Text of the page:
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Bishop McGann's Coat of Arms Explained Print E-mail

The Most Reverend John R. McGann, D.D.
Second Bishop of Rockville Centre

coat of armsBlazon:

Argent, an eagle rising wings addorsed and inverted gules, haloed or, in chief a lion's head erased of the second, between two mullets azure, in base a crescent of the last. Motto: Serve the Lord with Gladness.

Significance:

The The coat of arms has as its principal charge an eagle rising, the head bearing a halo, to represent Saint John the Evangelist, the baptismal patron of the Bishop. The eagle as a symbol of Saint John dates beyond the fourth century, and appropriately symbolizes the Gospel of Saint John which soars to the very heavens in proof of the Divinity of Christ.

The lion's head is an abbreviation of the full lion rampant on the coat of arms of the McGann family of Ireland.

The two stars have many significances. They refer Mary, the Mother of God, under her stellar title of "morning Star" from the Litany of Loretto. The stars also represent the mother and sister of the Bishop who both bear the revered name of Mary. Finally, the stars honor Bishop Kellenberg, who displays such a Marian star on his coat of arms, and whom Bishop McGann will assist as Auxiliary.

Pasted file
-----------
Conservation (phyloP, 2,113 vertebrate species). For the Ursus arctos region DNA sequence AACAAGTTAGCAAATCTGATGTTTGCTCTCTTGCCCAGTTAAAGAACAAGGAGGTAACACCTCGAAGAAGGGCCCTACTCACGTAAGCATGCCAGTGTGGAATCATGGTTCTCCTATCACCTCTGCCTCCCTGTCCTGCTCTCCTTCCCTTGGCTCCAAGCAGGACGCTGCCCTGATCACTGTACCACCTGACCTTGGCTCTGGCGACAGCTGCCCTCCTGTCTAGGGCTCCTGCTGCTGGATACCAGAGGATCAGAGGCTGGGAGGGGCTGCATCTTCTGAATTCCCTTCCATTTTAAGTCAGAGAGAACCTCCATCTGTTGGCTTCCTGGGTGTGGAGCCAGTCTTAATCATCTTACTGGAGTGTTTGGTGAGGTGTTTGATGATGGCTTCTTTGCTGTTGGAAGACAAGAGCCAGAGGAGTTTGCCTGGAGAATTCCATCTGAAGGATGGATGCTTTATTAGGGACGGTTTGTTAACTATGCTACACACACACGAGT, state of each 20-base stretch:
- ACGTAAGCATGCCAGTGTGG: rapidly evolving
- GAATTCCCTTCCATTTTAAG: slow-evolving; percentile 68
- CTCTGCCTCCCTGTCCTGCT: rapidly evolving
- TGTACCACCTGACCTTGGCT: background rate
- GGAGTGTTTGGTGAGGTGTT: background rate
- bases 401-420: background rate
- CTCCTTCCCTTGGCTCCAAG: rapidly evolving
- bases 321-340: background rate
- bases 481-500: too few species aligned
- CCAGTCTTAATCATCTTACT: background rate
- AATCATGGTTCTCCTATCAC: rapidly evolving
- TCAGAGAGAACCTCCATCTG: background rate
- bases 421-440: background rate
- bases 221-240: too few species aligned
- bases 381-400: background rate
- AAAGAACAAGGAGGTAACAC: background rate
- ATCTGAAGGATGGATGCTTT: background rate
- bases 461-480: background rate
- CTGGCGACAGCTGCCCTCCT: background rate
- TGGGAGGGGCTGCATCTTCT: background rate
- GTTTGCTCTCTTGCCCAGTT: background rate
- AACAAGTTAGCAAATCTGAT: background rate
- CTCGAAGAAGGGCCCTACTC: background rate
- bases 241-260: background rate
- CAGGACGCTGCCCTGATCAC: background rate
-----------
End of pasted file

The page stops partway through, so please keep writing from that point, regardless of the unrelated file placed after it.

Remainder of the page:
The blue crescent on the silver field honors Our Lady of the Immaculate Conception in her Marian colors. This lunar symbol is derived from the Apocalypse: "And a great sign appeared in the heavens: a woman clothed with the sun and the moon was under her feet, and upon her head a crown of twelve stars (12:1).

The motto, "Serve the Lord with Gladness (Psalm 99:2), has as its full verse: "Sing joyfully to God, all the earth: serve ye the Lord with gladness. Come in before his presence with exceeding great joy." A motto is a program of life and the ideal of the bearer of the shield.

The external ornaments of the shield are composed of the pontifical hat with its six tassels on each side, disposed in three rows, all in green, and the episcopal cross tinctured in gold. These are the heraldic insignia of a prelate of the rank of Bishop in accordance with the Instruction of the Holy See of April 17, 1969. Before 1870, the pontifical hat was worn at solemn cavalcades held in conjunction with papal functions. The color of the pontifical hat and the number and color of the tassels were signs of the rank of the prelate a custom which is still preserved in ecclesiastical heraldry.

The foregoing description was prepared by William F. J. Ryan, of New York, New York.